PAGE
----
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I have been doing some self study on differential equations using Tom Apostol's Calculus Vol. 1. and I got stuck on a problem (problem 12, section 8.5, vol. 1).

Let K be a non zero constant. Suppose P and Q are continuous in an open interval I.

Let [tex] a\in I[/tex] and b a real number. Let [tex]v=g(x)[/tex] be the only solution to the initial value problem [tex]v' +kP(x)v=kQ(x)[/tex] in I, with [tex]g(a)=b[/tex]. If [tex] n\not= 1[/tex] and [tex]k=1-n[/tex], prove the function [tex] y=f(x)[/tex] not identically zero in I, is a solution to [tex] y'+P(x)y=Q(x)y^n[/tex] and [tex]{f(a)}^k=b[/tex] in I, if and only if the k-th power of [tex]f[/tex] is equal to [tex]g[/tex] in I.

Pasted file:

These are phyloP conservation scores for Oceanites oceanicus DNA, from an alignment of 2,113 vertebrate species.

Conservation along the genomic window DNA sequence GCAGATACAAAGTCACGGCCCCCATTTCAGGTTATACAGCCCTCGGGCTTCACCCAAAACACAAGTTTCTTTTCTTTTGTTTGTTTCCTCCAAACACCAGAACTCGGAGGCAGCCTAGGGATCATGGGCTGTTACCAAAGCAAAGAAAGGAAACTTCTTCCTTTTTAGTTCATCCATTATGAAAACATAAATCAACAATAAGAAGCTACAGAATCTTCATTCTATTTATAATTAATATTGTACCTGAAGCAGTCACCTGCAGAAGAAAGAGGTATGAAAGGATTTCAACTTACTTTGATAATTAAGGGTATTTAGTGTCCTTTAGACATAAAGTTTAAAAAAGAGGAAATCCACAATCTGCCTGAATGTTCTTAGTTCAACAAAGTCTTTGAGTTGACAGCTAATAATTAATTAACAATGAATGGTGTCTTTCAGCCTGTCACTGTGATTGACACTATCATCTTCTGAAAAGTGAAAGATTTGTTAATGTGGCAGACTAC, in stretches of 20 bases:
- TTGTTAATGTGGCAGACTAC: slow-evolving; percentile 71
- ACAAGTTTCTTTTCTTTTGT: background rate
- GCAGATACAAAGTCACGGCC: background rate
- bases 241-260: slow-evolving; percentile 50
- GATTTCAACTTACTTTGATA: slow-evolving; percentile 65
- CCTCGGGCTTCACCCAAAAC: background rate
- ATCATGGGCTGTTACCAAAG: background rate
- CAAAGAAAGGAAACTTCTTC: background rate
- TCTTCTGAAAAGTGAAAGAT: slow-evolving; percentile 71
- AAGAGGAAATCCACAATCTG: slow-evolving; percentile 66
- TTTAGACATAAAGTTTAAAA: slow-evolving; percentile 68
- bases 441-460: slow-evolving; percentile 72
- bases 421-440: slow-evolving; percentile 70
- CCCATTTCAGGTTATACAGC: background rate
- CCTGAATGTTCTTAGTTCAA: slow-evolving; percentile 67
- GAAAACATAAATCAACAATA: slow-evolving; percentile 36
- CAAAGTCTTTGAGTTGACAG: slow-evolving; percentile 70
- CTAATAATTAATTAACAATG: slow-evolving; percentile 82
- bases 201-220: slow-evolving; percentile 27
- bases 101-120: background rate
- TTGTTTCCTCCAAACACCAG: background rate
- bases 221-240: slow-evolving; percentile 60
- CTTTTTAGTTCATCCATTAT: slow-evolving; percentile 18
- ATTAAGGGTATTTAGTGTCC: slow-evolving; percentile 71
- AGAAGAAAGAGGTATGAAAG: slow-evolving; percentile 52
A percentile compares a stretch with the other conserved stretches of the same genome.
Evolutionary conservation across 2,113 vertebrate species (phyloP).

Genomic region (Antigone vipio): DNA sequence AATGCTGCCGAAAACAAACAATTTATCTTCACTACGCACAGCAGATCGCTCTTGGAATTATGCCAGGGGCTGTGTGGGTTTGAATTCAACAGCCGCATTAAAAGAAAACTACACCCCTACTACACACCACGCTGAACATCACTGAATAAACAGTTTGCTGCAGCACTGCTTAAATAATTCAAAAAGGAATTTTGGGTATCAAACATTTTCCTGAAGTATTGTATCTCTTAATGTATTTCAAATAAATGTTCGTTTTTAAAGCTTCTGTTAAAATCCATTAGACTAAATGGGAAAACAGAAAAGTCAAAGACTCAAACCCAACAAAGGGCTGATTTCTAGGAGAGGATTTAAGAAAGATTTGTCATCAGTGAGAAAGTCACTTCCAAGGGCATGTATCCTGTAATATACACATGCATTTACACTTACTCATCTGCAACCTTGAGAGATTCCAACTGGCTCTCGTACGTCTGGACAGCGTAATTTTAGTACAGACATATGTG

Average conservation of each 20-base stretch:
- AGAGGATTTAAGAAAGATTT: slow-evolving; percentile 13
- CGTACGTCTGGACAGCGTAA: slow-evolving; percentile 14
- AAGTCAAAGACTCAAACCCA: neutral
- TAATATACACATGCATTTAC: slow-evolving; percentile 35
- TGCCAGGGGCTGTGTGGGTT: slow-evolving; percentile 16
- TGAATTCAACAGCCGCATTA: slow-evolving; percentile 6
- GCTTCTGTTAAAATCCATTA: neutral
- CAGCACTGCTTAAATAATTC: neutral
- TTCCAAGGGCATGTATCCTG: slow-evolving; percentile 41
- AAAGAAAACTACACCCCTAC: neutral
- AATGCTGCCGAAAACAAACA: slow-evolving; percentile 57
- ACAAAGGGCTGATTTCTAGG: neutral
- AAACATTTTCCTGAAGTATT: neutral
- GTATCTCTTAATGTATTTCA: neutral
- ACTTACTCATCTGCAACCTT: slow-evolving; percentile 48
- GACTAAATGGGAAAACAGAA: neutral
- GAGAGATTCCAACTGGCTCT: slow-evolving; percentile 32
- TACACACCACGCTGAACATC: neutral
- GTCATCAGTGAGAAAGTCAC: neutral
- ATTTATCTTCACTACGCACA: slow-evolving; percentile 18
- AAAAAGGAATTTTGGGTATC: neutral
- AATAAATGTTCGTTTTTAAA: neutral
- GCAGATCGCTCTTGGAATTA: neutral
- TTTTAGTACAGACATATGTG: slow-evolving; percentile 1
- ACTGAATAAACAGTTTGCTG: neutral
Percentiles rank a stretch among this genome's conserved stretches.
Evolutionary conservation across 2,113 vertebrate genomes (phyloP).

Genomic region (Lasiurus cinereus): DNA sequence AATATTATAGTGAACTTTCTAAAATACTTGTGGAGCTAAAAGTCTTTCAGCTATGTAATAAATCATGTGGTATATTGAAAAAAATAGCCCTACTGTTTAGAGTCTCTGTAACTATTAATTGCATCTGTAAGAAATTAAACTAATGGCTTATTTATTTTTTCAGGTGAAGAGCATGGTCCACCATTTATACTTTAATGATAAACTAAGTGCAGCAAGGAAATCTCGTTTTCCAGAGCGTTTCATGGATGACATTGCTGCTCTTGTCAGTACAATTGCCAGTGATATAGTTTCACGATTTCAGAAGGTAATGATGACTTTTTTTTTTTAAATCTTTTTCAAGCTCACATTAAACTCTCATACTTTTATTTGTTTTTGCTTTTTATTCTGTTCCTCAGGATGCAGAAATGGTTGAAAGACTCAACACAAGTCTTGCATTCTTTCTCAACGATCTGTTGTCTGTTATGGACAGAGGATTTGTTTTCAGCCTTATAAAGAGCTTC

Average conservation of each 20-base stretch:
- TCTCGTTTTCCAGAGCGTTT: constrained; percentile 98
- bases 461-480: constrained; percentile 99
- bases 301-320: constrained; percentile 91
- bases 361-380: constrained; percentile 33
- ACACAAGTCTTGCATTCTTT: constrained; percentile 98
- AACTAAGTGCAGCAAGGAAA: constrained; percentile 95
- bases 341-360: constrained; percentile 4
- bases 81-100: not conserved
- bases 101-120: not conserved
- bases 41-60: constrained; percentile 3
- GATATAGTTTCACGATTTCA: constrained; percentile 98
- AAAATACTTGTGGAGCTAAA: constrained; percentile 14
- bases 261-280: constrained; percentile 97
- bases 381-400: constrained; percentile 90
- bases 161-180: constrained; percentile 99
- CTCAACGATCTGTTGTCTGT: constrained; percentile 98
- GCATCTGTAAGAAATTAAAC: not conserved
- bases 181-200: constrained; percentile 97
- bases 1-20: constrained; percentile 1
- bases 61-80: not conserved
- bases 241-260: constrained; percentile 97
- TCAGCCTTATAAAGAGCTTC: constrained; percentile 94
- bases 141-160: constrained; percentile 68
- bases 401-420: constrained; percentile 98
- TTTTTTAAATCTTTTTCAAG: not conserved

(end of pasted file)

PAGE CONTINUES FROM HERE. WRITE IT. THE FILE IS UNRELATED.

The general solution of a linear first order differential equation is probably used.

I have tried several manipulations and substitutions, but I am kinda lost. I would appreciate any help.

## Homework Statement

Let K be a non zero constant. Suppose P and Q are continuous in an open interval I.

Let [tex] a\in I[/tex] and b a real number. Let [tex]v=g(x)[/tex] be the only solution to the initial value problem [tex]v' +kP(x)v=kQ(x)[/tex] in I, with [tex]g(a)=b[/tex]. If [tex] n\not= 1[/tex] and [tex]k=1-n[/tex], prove the function [tex] y=f(x)[/tex] not identically zero in I, is a solution to [tex] y'+P(x)y=Q(x)y^n[/tex] and [tex]{f(a)}^k=b[/tex] in I, if and only if the k-th power of [tex]f[/tex] is equal to [tex]g[/tex] in I.

## Homework Equations

The general solution of a linear first order differential equation is probably used.

## The Attempt at a Solution

I have tried several manipulations and substitutions, but I am kinda lost. I would appreciate any help.

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